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The Bright Young People that Fall Through the Cracks


December 19 , 2020
By Eden Sahle ( Eden Sahle is founder and CEO of Yada Technology Plc. She has studied law with a focus on international economic law. She can be reached at edensah2000@gmail.com. )


Sometimes our social systems have a slanted negative view of others that injures them almost beyond repair. Unfortunately, contributing to this are usually the family members of the very people who should do the nurturing and protecting.

A victim of such social scarring is a tutor I had in high school.

When my father came to know him, he was a nervous man struggling to overcome setbacks in his life. His parents had suddenly gotten divorced. Shortly after, his father remarried. Hurt by this and unable to focus, he was fired from his job at Addis Abeba University. As he was desperately looking to support himself, my father offered him a job as my tutor.

He accepted, and we met daily after school. He was brilliant. I enjoyed solving math and physics puzzles with him.

Even then, it was clear that his sadness was eating him alive. It was obvious to anyone but him. He did not just refuse help but also thought he was proving his worth to his family. He spoke about the verbal abuse he gets from them, how they saw him as a failure and a burden. He did not have friends and family that he could count on. He hated himself, his life.

His mental and physical health was deteriorating before our eyes. His situation affected his everyday life, influencing how he responded to stress, how he made decisions and how he interacted with others. He lost his sense of purpose in life. Eventually, a year after he started working as my tutor, he stopped coming. We checked with his family; they told us he stopped living with them and that they do not know his whereabouts.

Over a decade and a half later - a few weeks ago - I saw him sitting on the streets, talking loudly and crying heavily. I could not believe my eyes. The respectful, intelligent young man who came to my home daily to help me excel academically now sleeps on the streets. His worn-out clothes were covered with dirt, and the plastic bottle he had with him reeked of alcohol. That reserved and calm man now slurs at passersby in Bole.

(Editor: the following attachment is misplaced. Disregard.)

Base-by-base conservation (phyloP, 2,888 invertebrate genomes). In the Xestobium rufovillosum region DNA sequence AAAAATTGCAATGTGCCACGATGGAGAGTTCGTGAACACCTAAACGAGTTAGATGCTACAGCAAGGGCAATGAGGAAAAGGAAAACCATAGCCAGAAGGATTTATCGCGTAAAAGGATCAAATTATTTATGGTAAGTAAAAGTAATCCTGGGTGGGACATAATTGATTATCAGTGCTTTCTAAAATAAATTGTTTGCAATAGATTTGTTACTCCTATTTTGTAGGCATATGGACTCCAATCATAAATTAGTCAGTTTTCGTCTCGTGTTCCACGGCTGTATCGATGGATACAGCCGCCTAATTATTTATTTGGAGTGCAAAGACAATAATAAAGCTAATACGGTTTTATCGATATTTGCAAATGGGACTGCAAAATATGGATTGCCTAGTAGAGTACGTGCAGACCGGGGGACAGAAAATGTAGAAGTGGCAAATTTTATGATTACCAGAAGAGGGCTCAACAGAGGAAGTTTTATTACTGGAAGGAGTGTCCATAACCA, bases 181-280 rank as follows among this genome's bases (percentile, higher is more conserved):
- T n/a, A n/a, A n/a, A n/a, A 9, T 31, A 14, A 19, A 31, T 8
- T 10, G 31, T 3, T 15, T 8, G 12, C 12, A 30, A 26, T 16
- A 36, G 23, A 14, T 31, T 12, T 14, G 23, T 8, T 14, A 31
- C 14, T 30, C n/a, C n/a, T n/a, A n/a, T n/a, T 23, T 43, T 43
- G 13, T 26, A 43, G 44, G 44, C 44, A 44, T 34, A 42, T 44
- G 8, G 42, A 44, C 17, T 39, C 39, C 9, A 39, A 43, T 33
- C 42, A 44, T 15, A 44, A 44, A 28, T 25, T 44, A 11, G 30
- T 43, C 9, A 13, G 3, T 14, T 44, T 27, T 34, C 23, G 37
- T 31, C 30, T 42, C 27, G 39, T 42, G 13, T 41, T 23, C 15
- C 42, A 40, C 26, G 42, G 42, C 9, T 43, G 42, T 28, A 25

I approached and greeted him. He gazed at me for long without saying anything; then he quickly ran away. That was the last I have seen of him.

The alcohol abuse made sense. Substance abuse is linked to chronic stress and poverty. Lack of proper parental support, risk awareness, healthcare and community organisations lead to alternative stress coping mechanisms that do more damage – it was how he had slipped through the cracks.

Substance abuse can have a devastating impact on health, family and society. The consequence leads to a distorted psychological, physical and mental well-being of the user. From decreased self-esteem to social isolation to serious physical injuries, drugs and alcohol are significant health hazards. The immediate effects here can potentially be remedied when substance abuse stops, but the mental and social trauma can be permanent.

In life, some level of trauma is unavoidable for everyone. We all get hurt one way or another, although the intensity may significantly differ. It is also the case that the age at which a person experiences trauma influences how big of an impact it will have on them. Trauma experienced early in life has a bigger chance of causing problems throughout a person's life. The younger the victim, the more devastating outcome the crisis brings.

Mentally unwell people are not mentally and physically ready to support themselves in the social systems “normal” people have erected. This is a reflection of the fact that, while people with disorders such as schizophrenia are not less normal or abled, they will inevitably have a hard time coping with the prevailing social environment.

In Ethiopia, there is very little understanding of this. As a result, parents provide little emotional support to their children, as many are in great financial and emotional distress themselves. But it does not mean families and society at large should neglect its responsibility.

Solving the problem from its source is vital. It starts with parents, who themselves should be provided with support in the form of civic organisations and government institutions.



PUBLISHED ON Dec 19,2020 [ VOL 21 , NO 1077]



Eden Sahle is founder and CEO of Yada Technology Plc. She has studied law with a focus on international economic law. She can be reached at edensah2000@gmail.com.






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